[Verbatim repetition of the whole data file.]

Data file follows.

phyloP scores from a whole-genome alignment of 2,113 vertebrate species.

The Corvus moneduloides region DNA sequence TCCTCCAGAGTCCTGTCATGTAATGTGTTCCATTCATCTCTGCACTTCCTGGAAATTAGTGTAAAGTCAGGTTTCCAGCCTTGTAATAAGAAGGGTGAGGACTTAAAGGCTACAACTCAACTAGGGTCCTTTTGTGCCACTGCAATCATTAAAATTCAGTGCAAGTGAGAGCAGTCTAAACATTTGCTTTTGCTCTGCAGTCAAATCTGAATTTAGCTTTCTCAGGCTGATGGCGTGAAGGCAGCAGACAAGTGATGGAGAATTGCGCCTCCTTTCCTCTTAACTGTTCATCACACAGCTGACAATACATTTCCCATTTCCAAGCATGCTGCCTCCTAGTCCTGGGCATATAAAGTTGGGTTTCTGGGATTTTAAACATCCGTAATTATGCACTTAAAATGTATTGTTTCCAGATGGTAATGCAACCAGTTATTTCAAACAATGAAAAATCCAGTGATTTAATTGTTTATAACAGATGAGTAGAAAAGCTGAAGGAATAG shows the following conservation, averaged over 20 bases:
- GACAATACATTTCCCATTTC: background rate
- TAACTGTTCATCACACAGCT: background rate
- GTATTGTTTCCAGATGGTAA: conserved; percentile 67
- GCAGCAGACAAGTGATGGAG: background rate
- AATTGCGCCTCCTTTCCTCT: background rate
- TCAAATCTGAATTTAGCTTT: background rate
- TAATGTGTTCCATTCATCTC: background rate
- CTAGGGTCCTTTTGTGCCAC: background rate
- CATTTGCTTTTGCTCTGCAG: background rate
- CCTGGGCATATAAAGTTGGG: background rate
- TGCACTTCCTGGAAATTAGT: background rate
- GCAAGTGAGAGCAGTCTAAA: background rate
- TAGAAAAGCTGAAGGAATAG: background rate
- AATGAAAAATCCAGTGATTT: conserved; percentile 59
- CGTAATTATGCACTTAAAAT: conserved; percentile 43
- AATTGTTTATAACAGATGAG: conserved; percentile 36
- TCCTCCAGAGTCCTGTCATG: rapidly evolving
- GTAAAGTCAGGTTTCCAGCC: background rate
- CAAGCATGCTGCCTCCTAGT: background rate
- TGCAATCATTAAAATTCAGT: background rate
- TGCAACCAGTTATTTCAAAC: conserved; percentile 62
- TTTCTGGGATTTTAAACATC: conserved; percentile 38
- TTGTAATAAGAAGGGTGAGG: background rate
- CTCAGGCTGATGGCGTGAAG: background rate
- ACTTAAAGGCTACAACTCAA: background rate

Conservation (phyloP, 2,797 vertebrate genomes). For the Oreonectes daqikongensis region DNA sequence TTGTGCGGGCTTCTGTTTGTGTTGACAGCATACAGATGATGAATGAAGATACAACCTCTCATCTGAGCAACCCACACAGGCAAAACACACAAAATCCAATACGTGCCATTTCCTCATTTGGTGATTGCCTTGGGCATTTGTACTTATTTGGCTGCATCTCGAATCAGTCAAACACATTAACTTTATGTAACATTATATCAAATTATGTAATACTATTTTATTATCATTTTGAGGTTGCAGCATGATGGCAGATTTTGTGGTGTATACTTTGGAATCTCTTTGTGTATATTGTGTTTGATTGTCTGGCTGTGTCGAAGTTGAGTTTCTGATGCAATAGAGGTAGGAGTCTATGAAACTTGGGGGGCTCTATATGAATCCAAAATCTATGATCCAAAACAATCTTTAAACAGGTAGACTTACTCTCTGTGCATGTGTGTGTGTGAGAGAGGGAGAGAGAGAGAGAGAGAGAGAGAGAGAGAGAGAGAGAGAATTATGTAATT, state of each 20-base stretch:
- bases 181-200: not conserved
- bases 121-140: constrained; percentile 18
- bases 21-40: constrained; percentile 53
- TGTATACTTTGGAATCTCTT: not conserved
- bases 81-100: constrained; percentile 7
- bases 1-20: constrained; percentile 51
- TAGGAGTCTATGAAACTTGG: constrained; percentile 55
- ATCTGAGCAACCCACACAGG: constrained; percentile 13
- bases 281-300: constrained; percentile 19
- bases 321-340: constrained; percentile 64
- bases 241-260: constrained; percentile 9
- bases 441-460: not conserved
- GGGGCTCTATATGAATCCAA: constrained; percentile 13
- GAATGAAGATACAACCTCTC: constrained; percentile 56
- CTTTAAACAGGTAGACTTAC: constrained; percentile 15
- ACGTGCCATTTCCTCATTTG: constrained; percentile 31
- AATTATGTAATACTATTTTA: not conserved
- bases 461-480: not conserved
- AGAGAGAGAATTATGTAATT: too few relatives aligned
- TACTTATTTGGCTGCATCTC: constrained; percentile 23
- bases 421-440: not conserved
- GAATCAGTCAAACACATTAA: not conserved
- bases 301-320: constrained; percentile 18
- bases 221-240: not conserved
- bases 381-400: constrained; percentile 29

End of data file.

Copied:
phyloP scores from a whole-genome alignment of 2,113 vertebrate species.

The Corvus moneduloides region DNA sequence TCCTCCAGAGTCCTGTCATGTAATGTGTTCCATTCATCTCTGCACTTCCTGGAAATTAGTGTAAAGTCAGGTTTCCAGCCTTGTAATAAGAAGGGTGAGGACTTAAAGGCTACAACTCAACTAGGGTCCTTTTGTGCCACTGCAATCATTAAAATTCAGTGCAAGTGAGAGCAGTCTAAACATTTGCTTTTGCTCTGCAGTCAAATCTGAATTTAGCTTTCTCAGGCTGATGGCGTGAAGGCAGCAGACAAGTGATGGAGAATTGCGCCTCCTTTCCTCTTAACTGTTCATCACACAGCTGACAATACATTTCCCATTTCCAAGCATGCTGCCTCCTAGTCCTGGGCATATAAAGTTGGGTTTCTGGGATTTTAAACATCCGTAATTATGCACTTAAAATGTATTGTTTCCAGATGGTAATGCAACCAGTTATTTCAAACAATGAAAAATCCAGTGATTTAATTGTTTATAACAGATGAGTAGAAAAGCTGAAGGAATAG shows the following conservation, averaged over 20 bases:
- GACAATACATTTCCCATTTC: background rate
- TAACTGTTCATCACACAGCT: background rate
- GTATTGTTTCCAGATGGTAA: conserved; percentile 67
- GCAGCAGACAAGTGATGGAG: background rate
- AATTGCGCCTCCTTTCCTCT: background rate
- TCAAATCTGAATTTAGCTTT: background rate
- TAATGTGTTCCATTCATCTC: background rate
- CTAGGGTCCTTTTGTGCCAC: background rate
- CATTTGCTTTTGCTCTGCAG: background rate
- CCTGGGCATATAAAGTTGGG: background rate
- TGCACTTCCTGGAAATTAGT: background rate
- GCAAGTGAGAGCAGTCTAAA: background rate
- TAGAAAAGCTGAAGGAATAG: background rate
- AATGAAAAATCCAGTGATTT: conserved; percentile 59
- CGTAATTATGCACTTAAAAT: conserved; percentile 43
- AATTGTTTATAACAGATGAG: conserved; percentile 36
- TCCTCCAGAGTCCTGTCATG: rapidly evolving
- GTAAAGTCAGGTTTCCAGCC: background rate
- CAAGCATGCTGCCTCCTAGT: background rate
- TGCAATCATTAAAATTCAGT: background rate
- TGCAACCAGTTATTTCAAAC: conserved; percentile 62
- TTTCTGGGATTTTAAACATC: conserved; percentile 38
- TTGTAATAAGAAGGGTGAGG: background rate
- CTCAGGCTGATGGCGTGAAG: background rate
- ACTTAAAGGCTACAACTCAA: background rate

Conservation (phyloP, 2,797 vertebrate genomes). For the Oreonectes daqikongensis region DNA sequence TTGTGCGGGCTTCTGTTTGTGTTGACAGCATACAGATGATGAATGAAGATACAACCTCTCATCTGAGCAACCCACACAGGCAAAACACACAAAATCCAATACGTGCCATTTCCTCATTTGGTGATTGCCTTGGGCATTTGTACTTATTTGGCTGCATCTCGAATCAGTCAAACACATTAACTTTATGTAACATTATATCAAATTATGTAATACTATTTTATTATCATTTTGAGGTTGCAGCATGATGGCAGATTTTGTGGTGTATACTTTGGAATCTCTTTGTGTATATTGTGTTTGATTGTCTGGCTGTGTCGAAGTTGAGTTTCTGATGCAATAGAGGTAGGAGTCTATGAAACTTGGGGGGCTCTATATGAATCCAAAATCTATGATCCAAAACAATCTTTAAACAGGTAGACTTACTCTCTGTGCATGTGTGTGTGTGAGAGAGGGAGAGAGAGAGAGAGAGAGAGAGAGAGAGAGAGAGAGAGAATTATGTAATT, state of each 20-base stretch:
- bases 181-200: not conserved
- bases 121-140: constrained; percentile 18
- bases 21-40: constrained; percentile 53
- TGTATACTTTGGAATCTCTT: not conserved
- bases 81-100: constrained; percentile 7
- bases 1-20: constrained; percentile 51
- TAGGAGTCTATGAAACTTGG: constrained; percentile 55
- ATCTGAGCAACCCACACAGG: constrained; percentile 13
- bases 281-300: constrained; percentile 19
- bases 321-340: constrained; percentile 64
- bases 241-260: constrained; percentile 9
- bases 441-460: not conserved
- GGGGCTCTATATGAATCCAA: constrained; percentile 13
- GAATGAAGATACAACCTCTC: constrained; percentile 56
- CTTTAAACAGGTAGACTTAC: constrained; percentile 15
- ACGTGCCATTTCCTCATTTG: constrained; percentile 31
- AATTATGTAATACTATTTTA: not conserved
- bases 461-480: not conserved
- AGAGAGAGAATTATGTAATT: too few relatives aligned
- TACTTATTTGGCTGCATCTC: constrained; percentile 23
- bases 421-440: not conserved
- GAATCAGTCAAACACATTAA: not conserved
- bases 301-320: constrained; percentile 18
- bases 221-240: not conserved
- bases 381-400: constrained; percentile 29